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Water Quality. Water Quality Variables. Water quality refers to the basic chemical and physical characteristics of water that determine its suitability for life or for human uses Some basic water quality variables include: Temperature Conductivity pH Alkalinity Dissolved oxygen Hardness

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water quality variables
Water Quality Variables
  • Water quality refers to the basic chemical and physical characteristics of water that determine its suitability for life or for human uses
  • Some basic water quality variables include:
    • Temperature
    • Conductivity
    • pH
    • Alkalinity
    • Dissolved oxygen
    • Hardness
    • Turbidity

mason.gmu.edu/~rcjones/Lecture7.ppt

water quality temperature
Water Quality: Temperature
  • Temperature is a basic water quality variable
  • Temperature determines the suitability of water for various forms of aquatic life
  • For example, trout and salmon require cool temperature for survival and reproduction whereas bass and sunfish do better at warmer temperatures
  • Temperature in water bodies generally follows mean daily air temperature

mason.gmu.edu/~rcjones/Lecture7.ppt

water quality temperature1
Water Quality: Temperature
  • Temperature in water bodies generally follows mean daily air temperature
  • Temperature does not vary as much diurnally as air temperature
  • Temperature may be moderated by ground water (cooler in summer, warmer in winter)
  • Temperature may be increased by removal of riparian vegetation
  • Temperature may be increased by lake surface inflows

mason.gmu.edu/~rcjones/Lecture7.ppt

water quality temperature2
Water Quality: Temperature
  • Development of watersheds generally results in increased summer temperatures
    • Pavement is heated by the sun and warms water flowing on it
    • Riparian vegetation is removed and the sun heats streams, lakes and wetlands directly

mason.gmu.edu/~rcjones/Lecture7.ppt

slide6

10.4 Influence of temperature on growth rates

1.0

Midges

Daily Growth Rate (mg/mg/day)

0.5

Blackflies

Mayflies

0

0

8

16

24

32

Temperature C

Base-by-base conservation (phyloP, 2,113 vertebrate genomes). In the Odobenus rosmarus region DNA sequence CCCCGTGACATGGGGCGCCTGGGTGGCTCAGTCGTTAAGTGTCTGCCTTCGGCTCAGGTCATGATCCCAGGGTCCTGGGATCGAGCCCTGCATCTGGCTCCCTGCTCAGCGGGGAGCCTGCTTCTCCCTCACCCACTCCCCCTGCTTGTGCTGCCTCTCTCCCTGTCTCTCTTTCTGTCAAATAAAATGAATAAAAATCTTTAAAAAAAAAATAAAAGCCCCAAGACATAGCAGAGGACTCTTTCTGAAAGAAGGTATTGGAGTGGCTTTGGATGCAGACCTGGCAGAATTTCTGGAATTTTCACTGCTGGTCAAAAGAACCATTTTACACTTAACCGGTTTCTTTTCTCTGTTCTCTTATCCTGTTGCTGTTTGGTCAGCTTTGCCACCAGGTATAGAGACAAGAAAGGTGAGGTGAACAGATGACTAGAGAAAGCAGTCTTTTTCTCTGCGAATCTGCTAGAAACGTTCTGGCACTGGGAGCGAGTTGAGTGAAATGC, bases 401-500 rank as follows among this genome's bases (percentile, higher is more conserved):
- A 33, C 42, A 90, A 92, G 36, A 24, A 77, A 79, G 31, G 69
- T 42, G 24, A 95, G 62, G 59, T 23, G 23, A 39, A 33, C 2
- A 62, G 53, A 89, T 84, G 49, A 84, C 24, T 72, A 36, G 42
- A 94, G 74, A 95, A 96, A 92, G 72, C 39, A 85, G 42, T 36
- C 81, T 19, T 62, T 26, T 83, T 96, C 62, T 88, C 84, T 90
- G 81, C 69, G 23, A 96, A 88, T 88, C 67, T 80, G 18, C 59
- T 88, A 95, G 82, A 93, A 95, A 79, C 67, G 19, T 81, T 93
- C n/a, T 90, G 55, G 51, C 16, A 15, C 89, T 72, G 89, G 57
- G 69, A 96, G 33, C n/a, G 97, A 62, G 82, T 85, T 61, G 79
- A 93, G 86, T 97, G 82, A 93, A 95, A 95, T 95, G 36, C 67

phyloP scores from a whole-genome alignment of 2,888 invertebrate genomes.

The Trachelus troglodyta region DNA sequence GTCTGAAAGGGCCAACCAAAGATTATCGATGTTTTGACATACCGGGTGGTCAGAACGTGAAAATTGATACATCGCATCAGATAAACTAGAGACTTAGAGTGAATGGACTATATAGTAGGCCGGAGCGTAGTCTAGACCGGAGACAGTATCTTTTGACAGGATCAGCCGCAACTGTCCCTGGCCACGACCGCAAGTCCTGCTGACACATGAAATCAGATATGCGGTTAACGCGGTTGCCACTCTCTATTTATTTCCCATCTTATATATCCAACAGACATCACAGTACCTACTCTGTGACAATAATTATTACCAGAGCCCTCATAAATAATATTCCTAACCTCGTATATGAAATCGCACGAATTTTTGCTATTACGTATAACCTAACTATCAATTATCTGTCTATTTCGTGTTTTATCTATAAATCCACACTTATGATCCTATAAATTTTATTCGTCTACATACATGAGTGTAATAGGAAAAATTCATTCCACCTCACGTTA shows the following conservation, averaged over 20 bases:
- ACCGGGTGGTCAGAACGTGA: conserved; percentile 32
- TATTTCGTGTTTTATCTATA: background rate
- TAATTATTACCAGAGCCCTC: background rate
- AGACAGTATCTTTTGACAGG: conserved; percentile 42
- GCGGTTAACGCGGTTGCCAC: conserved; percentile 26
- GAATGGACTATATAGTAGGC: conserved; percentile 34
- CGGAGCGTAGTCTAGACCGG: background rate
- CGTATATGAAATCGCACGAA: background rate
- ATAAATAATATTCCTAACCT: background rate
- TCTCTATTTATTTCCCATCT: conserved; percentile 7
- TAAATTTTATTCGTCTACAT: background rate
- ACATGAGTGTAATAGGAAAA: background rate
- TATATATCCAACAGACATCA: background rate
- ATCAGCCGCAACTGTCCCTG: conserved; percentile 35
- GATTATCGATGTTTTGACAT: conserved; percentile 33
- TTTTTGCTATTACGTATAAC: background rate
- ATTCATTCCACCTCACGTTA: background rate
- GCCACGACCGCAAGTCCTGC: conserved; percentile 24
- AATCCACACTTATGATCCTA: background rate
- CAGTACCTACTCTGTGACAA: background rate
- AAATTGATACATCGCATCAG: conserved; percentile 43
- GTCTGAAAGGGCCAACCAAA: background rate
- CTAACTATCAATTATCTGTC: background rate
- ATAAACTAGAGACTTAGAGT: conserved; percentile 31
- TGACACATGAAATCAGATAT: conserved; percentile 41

Modified from Benke 1993

water quality conductivity
Water Quality: Conductivity
  • Conductivity measures the ability of water to conduct an electrical current
  • Conductivity is a good way to determine the ionic strength of water because the ability of water to conduct a current is proportional to the number of ions in the water

mason.gmu.edu/~rcjones/Lecture7.ppt

water quality conductivity1
Water Quality: Conductivity
  • Freshwater generally has low conductivity measured in microSiemens (uS)
  • Estuarine and marine systems have much higher conductivity measured in milliSiemens (mS) which can easily be converted to salinity
  • Ground water typically has higher levels of conductivity than surface water

mason.gmu.edu/~rcjones/Lecture7.ppt

water quality conductivity2
Water Quality: Conductivity
  • Another difference between freshwater and salt water is that freshwater is a dilute solution of calcium bicarbonate whereas salt water is a more concentrated solution of sodium chloride
  • Development of watersheds generally increases conductivity due to the increase in chemicals applied to soils and paved surfaces which wash into streams, lakes and wetlands
  • Road salts can result in large increases in NaCl in freshwaters which are detrimental to freshwater life.

mason.gmu.edu/~rcjones/Lecture7.ppt

water quality dissolved oxygen
Water Quality: Dissolved Oxygen
  • Oxygen is required for most all living things
  • In air, oxygen is very abundant (20%, 20 parts per hundred)
  • In water, oxygen is more scarce
    • Water bubbled with air can only reach about 10 parts per million (mg/L)

O2

mason.gmu.edu/~rcjones/Lecture7.ppt

water quality dissolved oxygen1
Water Quality: Dissolved Oxygen
  • Oxygen solubility in water is a function of temperature
  • As temperature increases, the amount of oxygen that the water can hold decreases
  • Since most aquatic organisms require at least 5 mg/L of oxygen, at warmer temperature oxygen can become a limiting factor

mason.gmu.edu/~rcjones/Lecture7.ppt

water quality dissolved oxygen2
Water Quality: Dissolved Oxygen
  • Decreases in dissolved oxygen are generally due to excess respiration in the water
  • Excess respiration is caused by input of organic matter such as sewage, garbage, and to some extent leaf litter
  • As oxygen decreases, water quality declines